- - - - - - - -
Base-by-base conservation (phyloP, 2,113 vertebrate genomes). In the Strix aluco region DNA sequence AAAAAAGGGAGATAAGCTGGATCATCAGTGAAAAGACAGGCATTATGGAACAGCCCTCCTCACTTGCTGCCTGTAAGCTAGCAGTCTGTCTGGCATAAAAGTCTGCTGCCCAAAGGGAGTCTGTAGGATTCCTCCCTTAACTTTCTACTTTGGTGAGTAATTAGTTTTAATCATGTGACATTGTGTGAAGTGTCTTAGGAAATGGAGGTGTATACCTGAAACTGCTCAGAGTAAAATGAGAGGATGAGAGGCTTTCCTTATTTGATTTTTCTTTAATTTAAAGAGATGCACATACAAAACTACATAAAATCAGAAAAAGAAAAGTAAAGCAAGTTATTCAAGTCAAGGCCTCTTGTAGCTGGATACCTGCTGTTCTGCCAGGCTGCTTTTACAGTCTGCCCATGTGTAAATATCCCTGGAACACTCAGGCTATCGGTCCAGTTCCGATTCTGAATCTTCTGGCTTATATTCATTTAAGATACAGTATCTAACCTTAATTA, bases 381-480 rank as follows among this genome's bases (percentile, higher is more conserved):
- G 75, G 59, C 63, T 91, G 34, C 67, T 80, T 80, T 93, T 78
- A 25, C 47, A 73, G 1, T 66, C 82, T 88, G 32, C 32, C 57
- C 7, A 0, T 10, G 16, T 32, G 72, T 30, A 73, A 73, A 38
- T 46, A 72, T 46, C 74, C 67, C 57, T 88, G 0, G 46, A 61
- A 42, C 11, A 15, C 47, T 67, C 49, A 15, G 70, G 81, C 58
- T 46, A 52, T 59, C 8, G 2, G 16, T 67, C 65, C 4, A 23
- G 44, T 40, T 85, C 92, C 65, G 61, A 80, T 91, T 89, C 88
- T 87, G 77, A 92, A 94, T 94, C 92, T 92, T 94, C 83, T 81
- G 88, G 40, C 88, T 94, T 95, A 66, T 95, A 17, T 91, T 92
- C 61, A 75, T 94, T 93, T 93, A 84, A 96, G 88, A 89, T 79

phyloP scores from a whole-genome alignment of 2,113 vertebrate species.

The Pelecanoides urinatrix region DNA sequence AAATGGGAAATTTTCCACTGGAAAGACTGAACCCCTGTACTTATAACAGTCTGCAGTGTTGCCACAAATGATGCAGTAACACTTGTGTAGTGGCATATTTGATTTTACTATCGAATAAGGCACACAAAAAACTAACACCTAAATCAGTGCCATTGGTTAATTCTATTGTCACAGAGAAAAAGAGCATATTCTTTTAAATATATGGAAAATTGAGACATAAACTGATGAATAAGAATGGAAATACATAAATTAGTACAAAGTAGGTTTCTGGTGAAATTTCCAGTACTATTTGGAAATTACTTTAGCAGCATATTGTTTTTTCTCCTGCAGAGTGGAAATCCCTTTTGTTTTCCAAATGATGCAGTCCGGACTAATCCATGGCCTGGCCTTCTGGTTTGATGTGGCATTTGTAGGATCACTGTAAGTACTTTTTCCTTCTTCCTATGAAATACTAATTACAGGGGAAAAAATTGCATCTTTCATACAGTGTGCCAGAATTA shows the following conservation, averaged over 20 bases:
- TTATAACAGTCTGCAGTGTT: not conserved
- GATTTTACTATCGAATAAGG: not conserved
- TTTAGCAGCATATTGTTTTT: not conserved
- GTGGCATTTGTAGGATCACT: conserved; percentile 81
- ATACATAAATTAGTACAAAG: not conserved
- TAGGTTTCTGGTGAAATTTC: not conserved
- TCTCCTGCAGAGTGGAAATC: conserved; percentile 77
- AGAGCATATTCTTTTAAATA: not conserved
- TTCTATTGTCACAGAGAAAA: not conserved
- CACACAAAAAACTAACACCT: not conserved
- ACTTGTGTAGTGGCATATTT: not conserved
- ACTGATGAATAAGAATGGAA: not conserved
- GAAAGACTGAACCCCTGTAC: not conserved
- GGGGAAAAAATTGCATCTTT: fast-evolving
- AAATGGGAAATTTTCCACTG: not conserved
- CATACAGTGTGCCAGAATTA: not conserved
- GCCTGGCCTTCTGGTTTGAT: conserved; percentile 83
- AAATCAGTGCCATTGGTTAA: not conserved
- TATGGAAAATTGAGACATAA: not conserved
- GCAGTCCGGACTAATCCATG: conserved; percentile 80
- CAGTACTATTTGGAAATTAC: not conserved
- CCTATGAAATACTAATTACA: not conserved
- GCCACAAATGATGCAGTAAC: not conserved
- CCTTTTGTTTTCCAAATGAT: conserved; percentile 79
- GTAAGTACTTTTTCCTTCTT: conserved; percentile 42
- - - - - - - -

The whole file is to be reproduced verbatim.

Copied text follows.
Base-by-base conservation (phyloP, 2,113 vertebrate genomes). In the Strix aluco region DNA sequence AAAAAAGGGAGATAAGCTGGATCATCAGTGAAAAGACAGGCATTATGGAACAGCCCTCCTCACTTGCTGCCTGTAAGCTAGCAGTCTGTCTGGCATAAAAGTCTGCTGCCCAAAGGGAGTCTGTAGGATTCCTCCCTTAACTTTCTACTTTGGTGAGTAATTAGTTTTAATCATGTGACATTGTGTGAAGTGTCTTAGGAAATGGAGGTGTATACCTGAAACTGCTCAGAGTAAAATGAGAGGATGAGAGGCTTTCCTTATTTGATTTTTCTTTAATTTAAAGAGATGCACATACAAAACTACATAAAATCAGAAAAAGAAAAGTAAAGCAAGTTATTCAAGTCAAGGCCTCTTGTAGCTGGATACCTGCTGTTCTGCCAGGCTGCTTTTACAGTCTGCCCATGTGTAAATATCCCTGGAACACTCAGGCTATCGGTCCAGTTCCGATTCTGAATCTTCTGGCTTATATTCATTTAAGATACAGTATCTAACCTTAATTA, bases 381-480 rank as follows among this genome's bases (percentile, higher is more conserved):
- G 75, G 59, C 63, T 91, G 34, C 67, T 80, T 80, T 93, T 78
- A 25, C 47, A 73, G 1, T 66, C 82, T 88, G 32, C 32, C 57
- C 7, A 0, T 10, G 16, T 32, G 72, T 30, A 73, A 73, A 38
- T 46, A 72, T 46, C 74, C 67, C 57, T 88, G 0, G 46, A 61
- A 42, C 11, A 15, C 47, T 67, C 49, A 15, G 70, G 81, C 58
- T 46, A 52, T 59, C 8, G 2, G 16, T 67, C 65, C 4, A 23
- G 44, T 40, T 85, C 92, C 65, G 61, A 80, T 91, T 89, C 88
- T 87, G 77, A 92, A 94, T 94, C 92, T 92, T 94, C 83, T 81
- G 88, G 40, C 88, T 94, T 95, A 66, T 95, A 17, T 91, T 92
- C 61, A 75, T 94, T 93, T 93, A 84, A 96, G 88, A 89, T 79

phyloP scores from a whole-genome alignment of 2,113 vertebrate species.

The Pelecanoides urinatrix region DNA sequence AAATGGGAAATTTTCCACTGGAAAGACTGAACCCCTGTACTTATAACAGTCTGCAGTGTTGCCACAAATGATGCAGTAACACTTGTGTAGTGGCATATTTGATTTTACTATCGAATAAGGCACACAAAAAACTAACACCTAAATCAGTGCCATTGGTTAATTCTATTGTCACAGAGAAAAAGAGCATATTCTTTTAAATATATGGAAAATTGAGACATAAACTGATGAATAAGAATGGAAATACATAAATTAGTACAAAGTAGGTTTCTGGTGAAATTTCCAGTACTATTTGGAAATTACTTTAGCAGCATATTGTTTTTTCTCCTGCAGAGTGGAAATCCCTTTTGTTTTCCAAATGATGCAGTCCGGACTAATCCATGGCCTGGCCTTCTGGTTTGATGTGGCATTTGTAGGATCACTGTAAGTACTTTTTCCTTCTTCCTATGAAATACTAATTACAGGGGAAAAAATTGCATCTTTCATACAGTGTGCCAGAATTA shows the following conservation, averaged over 20 bases:
- TTATAACAGTCTGCAGTGTT: not conserved
- GATTTTACTATCGAATAAGG: not conserved
- TTTAGCAGCATATTGTTTTT: not conserved
- GTGGCATTTGTAGGATCACT: conserved; percentile 81
- ATACATAAATTAGTACAAAG: not conserved
- TAGGTTTCTGGTGAAATTTC: not conserved
- TCTCCTGCAGAGTGGAAATC: conserved; percentile 77
- AGAGCATATTCTTTTAAATA: not conserved
- TTCTATTGTCACAGAGAAAA: not conserved
- CACACAAAAAACTAACACCT: not conserved
- ACTTGTGTAGTGGCATATTT: not conserved
- ACTGATGAATAAGAATGGAA: not conserved
- GAAAGACTGAACCCCTGTAC: not conserved
- GGGGAAAAAATTGCATCTTT: fast-evolving
- AAATGGGAAATTTTCCACTG: not conserved
- CATACAGTGTGCCAGAATTA: not conserved
- GCCTGGCCTTCTGGTTTGAT: conserved; percentile 83
- AAATCAGTGCCATTGGTTAA: not conserved
- TATGGAAAATTGAGACATAA: not conserved
- GCAGTCCGGACTAATCCATG: conserved; percentile 80
- CAGTACTATTTGGAAATTAC: not conserved
- CCTATGAAATACTAATTACA: not conserved
- GCCACAAATGATGCAGTAAC: not conserved
- CCTTTTGTTTTCCAAATGAT: conserved; percentile 79
- GTAAGTACTTTTTCCTTCTT: conserved; percentile 42